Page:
Mold Reports Released at Montana Terrace! Organizing Efforts Continue

After additional follow up by Justice First, as well as a Washington City Paper article, What Life is Like - Still - in D.C.'s Public Housing, the District of Columbia Housing Authority finally released the results of mold inspections that were ordered in the units of Yahvon Early and Gretchen Helm. The results of a combined three swabs resulted in a disturbing discovery of concerning levels of various types of mold.

 

Flyers distributed throughout the Montana Terrace community have resulted in many new tenants coming forward with photographs and information on black mold infestation and rodent infestation, along with holes in ceilings and many other unaddressed maintenance issues.

8/28/2018 Update - Yahvon Early

While the Washington, D.C. area has been under an Excessive Heat Warning, Yahvon Early and her daughter have been without air conditioning since Sunday. In the usual pattern of events, multiple requests for service had to be issued.

Meanwhile, the results of the mold inspection test conducted in her unit prompts serious concern over the toxins Ms. Early and her family were exposed to over a prolonged period of time, as water damage has repeatedly resulted in the growth of toxic mold. A large dehumidifier in her unit is emptied three times a day. The results of the mold inspection test are concerning not only because of their results, but because only one sample was taken and tested, and no air quality test was conducted.



Pictured above is the summary of what was found in Ms. Early's public housing unit at Montana Terrace from just one swab sample in one room.

8/28/2018 Update - Gretchen Helm

Yesterday, Justice First along with an attorney visited Gretchen Helm's unit, finding that mold remains rampant throughout her family's household. It should be noted for the public that attempting to remove toxic black mold, as many families attempt to do in order to a) protect their households and b) keep them hygienic, is highly dangerous. Cleaning mold disrupts it, and can result in the release of mycotoxins that cause serious health conditions, including disease and even death.

In Ms. Helm's unit, only three swab samples were taken, and the results are revealed below. Like in Ms. Early's case, samples were not taken from all areas where mold was clearly present, nor was an air quality test conducted. The D.C. Housing Authority has refused to set a date to remediate the mold not only in Ms. Helm's unit, but in units throughout the property where tenants suffer from exposure.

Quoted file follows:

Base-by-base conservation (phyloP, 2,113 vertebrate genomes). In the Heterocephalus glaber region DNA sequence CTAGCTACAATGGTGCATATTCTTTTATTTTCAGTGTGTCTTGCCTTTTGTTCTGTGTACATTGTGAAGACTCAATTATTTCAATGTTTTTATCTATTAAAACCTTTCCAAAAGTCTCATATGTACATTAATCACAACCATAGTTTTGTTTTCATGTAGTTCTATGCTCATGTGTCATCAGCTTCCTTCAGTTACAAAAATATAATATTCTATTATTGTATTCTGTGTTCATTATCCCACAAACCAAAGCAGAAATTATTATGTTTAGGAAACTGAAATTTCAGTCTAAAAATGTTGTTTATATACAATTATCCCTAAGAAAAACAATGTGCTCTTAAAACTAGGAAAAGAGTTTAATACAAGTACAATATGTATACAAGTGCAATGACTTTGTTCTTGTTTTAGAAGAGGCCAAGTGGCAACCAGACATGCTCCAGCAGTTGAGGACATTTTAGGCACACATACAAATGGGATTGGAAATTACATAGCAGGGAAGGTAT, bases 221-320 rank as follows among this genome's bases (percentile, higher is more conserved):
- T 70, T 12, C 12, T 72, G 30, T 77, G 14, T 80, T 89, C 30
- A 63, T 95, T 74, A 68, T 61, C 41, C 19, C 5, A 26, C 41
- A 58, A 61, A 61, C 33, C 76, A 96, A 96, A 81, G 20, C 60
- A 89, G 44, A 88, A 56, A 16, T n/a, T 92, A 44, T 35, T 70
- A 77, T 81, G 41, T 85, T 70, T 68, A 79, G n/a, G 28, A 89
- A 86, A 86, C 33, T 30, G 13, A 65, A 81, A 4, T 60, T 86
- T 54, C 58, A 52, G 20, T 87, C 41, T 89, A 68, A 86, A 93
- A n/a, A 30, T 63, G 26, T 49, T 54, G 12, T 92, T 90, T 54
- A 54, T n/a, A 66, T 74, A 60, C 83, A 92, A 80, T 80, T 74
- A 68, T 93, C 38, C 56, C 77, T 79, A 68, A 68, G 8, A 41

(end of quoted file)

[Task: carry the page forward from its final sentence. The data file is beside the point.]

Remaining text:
Yesterday, Justice First, along with an attorney visited not only Ms. Helm's unit, but several other units throughout the property. Below are just a few of the photographs taken from multiple units throughout the property afflicted by mold and rodent infestation, which are demonstrative of a pattern of neglect and complete disregard by the city for the health and safety of public housing residents. This takes place in the context of an affordable housing crisis that serves as a guarantee to many that they will remain living in dangerous conditions, not because of anything that they have done, but because of money that they do not have to buy their way out of the circumstances created by a housing market with private profit making interests, and a political system with priorities that do not include safe, affordable housing as a human right.

Justice First will continue to feature regular updates on the living conditions of two families at Montana Terrace, a public housing property in Northeast Washington, D.C., managed by the D.C. Housing Authority. This report constitutes our ninth update on Montana Terrace, which began with interviews that exposed deliberate neglect by the Housing AuthorityThe purpose of our reports on the status of the families of Yahvon Early and Gretchen Helm, is to demonstrate to the public the absurdity of a system that requires constant follow up to demand, and in many cases beg the city to protect its own residents from safety hazards caused by its own agencies. Click here to read last week's update.

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